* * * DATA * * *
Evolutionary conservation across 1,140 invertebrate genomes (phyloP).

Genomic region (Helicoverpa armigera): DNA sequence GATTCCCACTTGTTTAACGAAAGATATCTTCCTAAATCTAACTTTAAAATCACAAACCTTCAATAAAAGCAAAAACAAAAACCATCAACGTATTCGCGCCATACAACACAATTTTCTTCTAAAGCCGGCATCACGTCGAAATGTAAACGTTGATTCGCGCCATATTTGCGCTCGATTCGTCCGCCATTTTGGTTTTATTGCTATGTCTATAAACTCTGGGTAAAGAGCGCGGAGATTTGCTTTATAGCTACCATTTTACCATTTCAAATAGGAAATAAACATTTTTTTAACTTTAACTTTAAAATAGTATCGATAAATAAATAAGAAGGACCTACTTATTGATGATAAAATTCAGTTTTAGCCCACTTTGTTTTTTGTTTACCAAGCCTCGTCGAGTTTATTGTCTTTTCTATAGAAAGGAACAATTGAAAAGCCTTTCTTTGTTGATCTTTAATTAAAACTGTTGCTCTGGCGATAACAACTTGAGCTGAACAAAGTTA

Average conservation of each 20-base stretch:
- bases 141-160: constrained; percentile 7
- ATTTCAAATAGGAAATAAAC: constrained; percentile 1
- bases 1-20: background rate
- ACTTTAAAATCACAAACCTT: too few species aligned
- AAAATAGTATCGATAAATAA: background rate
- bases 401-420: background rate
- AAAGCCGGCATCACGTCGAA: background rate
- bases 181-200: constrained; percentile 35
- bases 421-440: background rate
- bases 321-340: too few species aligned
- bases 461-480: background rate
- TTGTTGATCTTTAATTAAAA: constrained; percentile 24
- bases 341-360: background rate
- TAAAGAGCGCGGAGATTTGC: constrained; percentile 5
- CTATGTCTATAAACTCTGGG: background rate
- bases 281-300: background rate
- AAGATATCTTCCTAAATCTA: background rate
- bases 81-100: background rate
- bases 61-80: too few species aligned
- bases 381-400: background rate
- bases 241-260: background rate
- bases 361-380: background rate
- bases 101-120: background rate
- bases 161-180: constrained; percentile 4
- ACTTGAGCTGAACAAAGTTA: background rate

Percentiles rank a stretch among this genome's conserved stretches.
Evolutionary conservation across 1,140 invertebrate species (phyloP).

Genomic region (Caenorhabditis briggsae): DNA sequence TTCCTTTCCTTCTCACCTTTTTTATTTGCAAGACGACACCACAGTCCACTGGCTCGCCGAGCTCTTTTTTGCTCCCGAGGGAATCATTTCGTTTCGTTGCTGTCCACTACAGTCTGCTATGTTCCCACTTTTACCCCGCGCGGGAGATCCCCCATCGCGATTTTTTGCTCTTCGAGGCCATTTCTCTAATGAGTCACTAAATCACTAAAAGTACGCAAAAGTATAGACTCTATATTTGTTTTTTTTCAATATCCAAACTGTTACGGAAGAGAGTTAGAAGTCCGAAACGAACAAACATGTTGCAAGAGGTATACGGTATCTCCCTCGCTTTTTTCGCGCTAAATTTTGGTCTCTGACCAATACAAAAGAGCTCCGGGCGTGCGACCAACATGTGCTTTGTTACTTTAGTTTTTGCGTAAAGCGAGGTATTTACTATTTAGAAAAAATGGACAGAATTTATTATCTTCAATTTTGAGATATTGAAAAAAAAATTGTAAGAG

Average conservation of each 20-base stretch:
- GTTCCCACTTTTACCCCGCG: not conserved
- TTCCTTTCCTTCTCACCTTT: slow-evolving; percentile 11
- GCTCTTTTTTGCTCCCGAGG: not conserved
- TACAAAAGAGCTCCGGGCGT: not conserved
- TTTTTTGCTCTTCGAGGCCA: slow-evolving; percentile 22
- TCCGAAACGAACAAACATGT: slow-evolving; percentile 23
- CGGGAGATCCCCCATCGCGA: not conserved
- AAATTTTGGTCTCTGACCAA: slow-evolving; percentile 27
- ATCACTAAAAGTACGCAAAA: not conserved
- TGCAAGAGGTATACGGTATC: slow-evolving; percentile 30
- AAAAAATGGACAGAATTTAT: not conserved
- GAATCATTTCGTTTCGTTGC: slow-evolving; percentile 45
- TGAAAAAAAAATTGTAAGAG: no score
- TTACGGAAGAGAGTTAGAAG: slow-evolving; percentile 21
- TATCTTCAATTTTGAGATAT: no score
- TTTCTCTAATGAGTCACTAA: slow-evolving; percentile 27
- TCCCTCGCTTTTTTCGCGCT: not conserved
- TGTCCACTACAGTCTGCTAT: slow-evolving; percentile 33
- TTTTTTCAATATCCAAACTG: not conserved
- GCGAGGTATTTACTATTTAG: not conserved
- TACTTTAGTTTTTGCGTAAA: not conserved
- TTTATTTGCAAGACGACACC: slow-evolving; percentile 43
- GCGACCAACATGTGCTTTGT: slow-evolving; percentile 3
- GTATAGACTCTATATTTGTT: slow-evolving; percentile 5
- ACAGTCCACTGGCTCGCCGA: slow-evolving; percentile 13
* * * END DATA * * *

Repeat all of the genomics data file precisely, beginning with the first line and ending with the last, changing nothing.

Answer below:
Evolutionary conservation across 1,140 invertebrate genomes (phyloP).

Genomic region (Helicoverpa armigera): DNA sequence GATTCCCACTTGTTTAACGAAAGATATCTTCCTAAATCTAACTTTAAAATCACAAACCTTCAATAAAAGCAAAAACAAAAACCATCAACGTATTCGCGCCATACAACACAATTTTCTTCTAAAGCCGGCATCACGTCGAAATGTAAACGTTGATTCGCGCCATATTTGCGCTCGATTCGTCCGCCATTTTGGTTTTATTGCTATGTCTATAAACTCTGGGTAAAGAGCGCGGAGATTTGCTTTATAGCTACCATTTTACCATTTCAAATAGGAAATAAACATTTTTTTAACTTTAACTTTAAAATAGTATCGATAAATAAATAAGAAGGACCTACTTATTGATGATAAAATTCAGTTTTAGCCCACTTTGTTTTTTGTTTACCAAGCCTCGTCGAGTTTATTGTCTTTTCTATAGAAAGGAACAATTGAAAAGCCTTTCTTTGTTGATCTTTAATTAAAACTGTTGCTCTGGCGATAACAACTTGAGCTGAACAAAGTTA

Average conservation of each 20-base stretch:
- bases 141-160: constrained; percentile 7
- ATTTCAAATAGGAAATAAAC: constrained; percentile 1
- bases 1-20: background rate
- ACTTTAAAATCACAAACCTT: too few species aligned
- AAAATAGTATCGATAAATAA: background rate
- bases 401-420: background rate
- AAAGCCGGCATCACGTCGAA: background rate
- bases 181-200: constrained; percentile 35
- bases 421-440: background rate
- bases 321-340: too few species aligned
- bases 461-480: background rate
- TTGTTGATCTTTAATTAAAA: constrained; percentile 24
- bases 341-360: background rate
- TAAAGAGCGCGGAGATTTGC: constrained; percentile 5
- CTATGTCTATAAACTCTGGG: background rate
- bases 281-300: background rate
- AAGATATCTTCCTAAATCTA: background rate
- bases 81-100: background rate
- bases 61-80: too few species aligned
- bases 381-400: background rate
- bases 241-260: background rate
- bases 361-380: background rate
- bases 101-120: background rate
- bases 161-180: constrained; percentile 4
- ACTTGAGCTGAACAAAGTTA: background rate

Percentiles rank a stretch among this genome's conserved stretches.
Evolutionary conservation across 1,140 invertebrate species (phyloP).

Genomic region (Caenorhabditis briggsae): DNA sequence TTCCTTTCCTTCTCACCTTTTTTATTTGCAAGACGACACCACAGTCCACTGGCTCGCCGAGCTCTTTTTTGCTCCCGAGGGAATCATTTCGTTTCGTTGCTGTCCACTACAGTCTGCTATGTTCCCACTTTTACCCCGCGCGGGAGATCCCCCATCGCGATTTTTTGCTCTTCGAGGCCATTTCTCTAATGAGTCACTAAATCACTAAAAGTACGCAAAAGTATAGACTCTATATTTGTTTTTTTTCAATATCCAAACTGTTACGGAAGAGAGTTAGAAGTCCGAAACGAACAAACATGTTGCAAGAGGTATACGGTATCTCCCTCGCTTTTTTCGCGCTAAATTTTGGTCTCTGACCAATACAAAAGAGCTCCGGGCGTGCGACCAACATGTGCTTTGTTACTTTAGTTTTTGCGTAAAGCGAGGTATTTACTATTTAGAAAAAATGGACAGAATTTATTATCTTCAATTTTGAGATATTGAAAAAAAAATTGTAAGAG

Average conservation of each 20-base stretch:
- GTTCCCACTTTTACCCCGCG: not conserved
- TTCCTTTCCTTCTCACCTTT: slow-evolving; percentile 11
- GCTCTTTTTTGCTCCCGAGG: not conserved
- TACAAAAGAGCTCCGGGCGT: not conserved
- TTTTTTGCTCTTCGAGGCCA: slow-evolving; percentile 22
- TCCGAAACGAACAAACATGT: slow-evolving; percentile 23
- CGGGAGATCCCCCATCGCGA: not conserved
- AAATTTTGGTCTCTGACCAA: slow-evolving; percentile 27
- ATCACTAAAAGTACGCAAAA: not conserved
- TGCAAGAGGTATACGGTATC: slow-evolving; percentile 30
- AAAAAATGGACAGAATTTAT: not conserved
- GAATCATTTCGTTTCGTTGC: slow-evolving; percentile 45
- TGAAAAAAAAATTGTAAGAG: no score
- TTACGGAAGAGAGTTAGAAG: slow-evolving; percentile 21
- TATCTTCAATTTTGAGATAT: no score
- TTTCTCTAATGAGTCACTAA: slow-evolving; percentile 27
- TCCCTCGCTTTTTTCGCGCT: not conserved
- TGTCCACTACAGTCTGCTAT: slow-evolving; percentile 33
- TTTTTTCAATATCCAAACTG: not conserved
- GCGAGGTATTTACTATTTAG: not conserved
- TACTTTAGTTTTTGCGTAAA: not conserved
- TTTATTTGCAAGACGACACC: slow-evolving; percentile 43
- GCGACCAACATGTGCTTTGT: slow-evolving; percentile 3
- GTATAGACTCTATATTTGTT: slow-evolving; percentile 5
- ACAGTCCACTGGCTCGCCGA: slow-evolving; percentile 13